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Snowy Owl
Snowy Owl

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Joined: 26 Aug 2007
Age: 35
Gender: Female
Posts: 160
Location: North England

04 Mar 2010, 9:24 pm


As some of you might have noticed I am sort of obsessed with figuring out what is wrong with me. You could say it's been the great quest of my life. About 3 years ago my counsellor suggested I had Asperger's and my university's learning centre tested me and confirmed it. It wasn't a proper diagnosis but it made me read about AS, come here etc and I was pretty much convinced I was an aspie. I'm currently waiting to be seen by yet another psychologist for diagnostic testing.

But then I have a lot of other problems that don't seem to be explained by AS at all. Maybe I also have a personality disorder? For a long time, until AS was suggested to me, I thought it was BPD. I know it's a cliche for tortured arty types to claim that but I did do my research, this wasn't the result of dubious online tests, I read books but then there were inconsistencies there. I had the emptiness, the self harm (now free of that for almost 3 years) the dissociation when stressed, the moods, the black and white thinking - but I'm not that impulsive or promiscuous. There's a case to made for that being more a matter of lacking opportuinity than annything else but still...I have eliminated almost all other PDs - some fit if I crowbar them but they're not "me" enough to be the right diagnosis. Then there's Narcissistic Personality Disorder. Everything on the list fits.

A pervasive pattern of grandiosity (in fantasy or behavior), need for admiration, and lack of empathy, beginning by early adulthood and present in a variety of contexts, as indicated by five (or more) of the following:

1. has a grandiose sense of self-importance (e.g., exaggerates achievements and talents, expects to be recognized as superior without commensurate achievements)
2. is preoccupied with fantasies of unlimited success, power, brilliance, beauty, or ideal love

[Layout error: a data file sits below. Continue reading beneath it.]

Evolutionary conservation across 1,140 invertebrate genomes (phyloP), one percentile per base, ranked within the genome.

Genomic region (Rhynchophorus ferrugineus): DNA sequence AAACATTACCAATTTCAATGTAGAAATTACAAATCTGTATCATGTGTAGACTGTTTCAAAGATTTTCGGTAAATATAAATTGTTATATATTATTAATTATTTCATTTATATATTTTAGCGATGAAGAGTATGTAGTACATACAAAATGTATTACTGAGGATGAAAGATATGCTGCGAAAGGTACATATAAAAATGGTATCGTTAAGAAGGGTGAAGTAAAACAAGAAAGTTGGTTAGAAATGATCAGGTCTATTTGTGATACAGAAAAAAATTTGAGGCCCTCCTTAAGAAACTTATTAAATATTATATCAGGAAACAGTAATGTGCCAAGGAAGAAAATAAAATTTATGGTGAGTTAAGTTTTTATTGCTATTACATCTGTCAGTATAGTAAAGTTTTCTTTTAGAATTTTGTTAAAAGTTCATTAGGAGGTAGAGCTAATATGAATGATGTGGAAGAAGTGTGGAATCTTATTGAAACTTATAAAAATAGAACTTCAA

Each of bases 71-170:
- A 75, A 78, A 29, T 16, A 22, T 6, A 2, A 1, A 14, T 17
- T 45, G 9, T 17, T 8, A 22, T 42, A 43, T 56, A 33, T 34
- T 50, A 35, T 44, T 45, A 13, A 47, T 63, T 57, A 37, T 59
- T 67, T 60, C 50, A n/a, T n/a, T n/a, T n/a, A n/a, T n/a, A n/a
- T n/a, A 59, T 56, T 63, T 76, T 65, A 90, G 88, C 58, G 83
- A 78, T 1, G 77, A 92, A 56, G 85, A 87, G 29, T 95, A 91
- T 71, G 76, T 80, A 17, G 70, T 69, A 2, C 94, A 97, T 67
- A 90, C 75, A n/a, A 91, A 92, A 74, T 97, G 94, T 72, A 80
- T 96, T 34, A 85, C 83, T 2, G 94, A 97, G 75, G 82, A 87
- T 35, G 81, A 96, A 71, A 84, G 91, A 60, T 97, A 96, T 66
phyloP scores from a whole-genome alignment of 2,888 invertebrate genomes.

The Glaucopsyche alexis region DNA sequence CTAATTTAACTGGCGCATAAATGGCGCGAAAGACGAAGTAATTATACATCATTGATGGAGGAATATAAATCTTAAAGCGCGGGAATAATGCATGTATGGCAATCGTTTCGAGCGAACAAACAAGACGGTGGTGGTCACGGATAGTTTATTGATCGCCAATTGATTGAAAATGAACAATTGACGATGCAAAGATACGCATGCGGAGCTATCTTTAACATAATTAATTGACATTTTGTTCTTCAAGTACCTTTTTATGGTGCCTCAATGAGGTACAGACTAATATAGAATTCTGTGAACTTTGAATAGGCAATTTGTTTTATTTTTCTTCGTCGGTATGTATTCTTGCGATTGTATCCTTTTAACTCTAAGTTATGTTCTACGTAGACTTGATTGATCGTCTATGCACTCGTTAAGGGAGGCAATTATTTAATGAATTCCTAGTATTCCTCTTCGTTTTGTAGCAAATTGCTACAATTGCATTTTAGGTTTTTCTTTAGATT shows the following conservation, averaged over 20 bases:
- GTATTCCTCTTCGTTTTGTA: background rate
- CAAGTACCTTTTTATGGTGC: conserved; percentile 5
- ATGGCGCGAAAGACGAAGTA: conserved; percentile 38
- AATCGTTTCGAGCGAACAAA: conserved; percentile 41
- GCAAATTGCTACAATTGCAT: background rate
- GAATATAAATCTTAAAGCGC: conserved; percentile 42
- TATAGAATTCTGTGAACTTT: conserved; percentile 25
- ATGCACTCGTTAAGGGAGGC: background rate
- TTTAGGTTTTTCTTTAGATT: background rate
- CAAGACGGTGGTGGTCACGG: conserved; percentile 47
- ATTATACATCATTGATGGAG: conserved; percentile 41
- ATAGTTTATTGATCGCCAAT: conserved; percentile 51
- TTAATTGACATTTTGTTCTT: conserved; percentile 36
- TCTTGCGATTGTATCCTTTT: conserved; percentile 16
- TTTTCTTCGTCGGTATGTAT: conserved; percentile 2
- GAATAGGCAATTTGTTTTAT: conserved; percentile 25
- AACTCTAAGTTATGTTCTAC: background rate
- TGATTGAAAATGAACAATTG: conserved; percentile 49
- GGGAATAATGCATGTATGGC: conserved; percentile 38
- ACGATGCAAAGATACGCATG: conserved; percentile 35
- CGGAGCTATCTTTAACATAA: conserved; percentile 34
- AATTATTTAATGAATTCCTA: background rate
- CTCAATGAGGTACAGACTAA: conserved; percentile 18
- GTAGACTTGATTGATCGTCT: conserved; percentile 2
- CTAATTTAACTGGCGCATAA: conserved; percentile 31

3. believes that he or she is "special" and unique and can only be understood by, or should associate with, other special or high-status people (or institutions)
4. requires excessive admiration
5. has a sense of entitlement, i.e., unreasonable expectations of especially favorable treatment or automatic compliance with his or her expectations
6. is interpersonally exploitative, i.e., takes advantage of others to achieve his or her own ends
7. lacks empathy: is unwilling to recognize or identify with the feelings and needs of others
8. is often envious of others or believes others are envious of him or her
9. shows arrogant, haughty behaviors or attitudes

(sound lovely, don't I?)

But it's not the whole story. It can't be just that.

What I'm wondering is if it's really possible to be an aspie - hardwired in my brain, accounting for my odd way of doing things and seeing the world - and have narcissistic personality disorder (or maybe bpd) - brought on by crappy childhood, accounting for the traits listed above. Because it seems to me that if the personality disorders are based on deviations from the neurotypical norm, they shouldn't apply to autistics. But then what happens when aspies have other troubles - the proverbial "issues"?


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Joined: 17 Mar 2009
Age: 35
Gender: Male
Posts: 597

04 Mar 2010, 10:12 pm

I don't know. I was once in a psychiatric hospital where that doctor there offered me a hasty misdiagnosis of BPD; it was a transitional ward and my records weren't ever forwarded to them, and I wasn't sharing anything with that particular doctor, whom I had the misfortune to encounter several times in Iowa. He eventually had my diagnosis, but at the time, he was diagnosing me based on a set of symptoms and the reasons for my admittance, not on my self or function.

I think that relation to such disorders is exactly that: a series of symptoms. While you might meet every criterion for diagnosis, personality dysfunction is treatable (if not curable) in a different manner than neurological differences. While personality dysfunction can be any mix of learned/adaptive behavior and chemical difference, it wouldn't indicate a fundamental difference in neurological structure and pathways.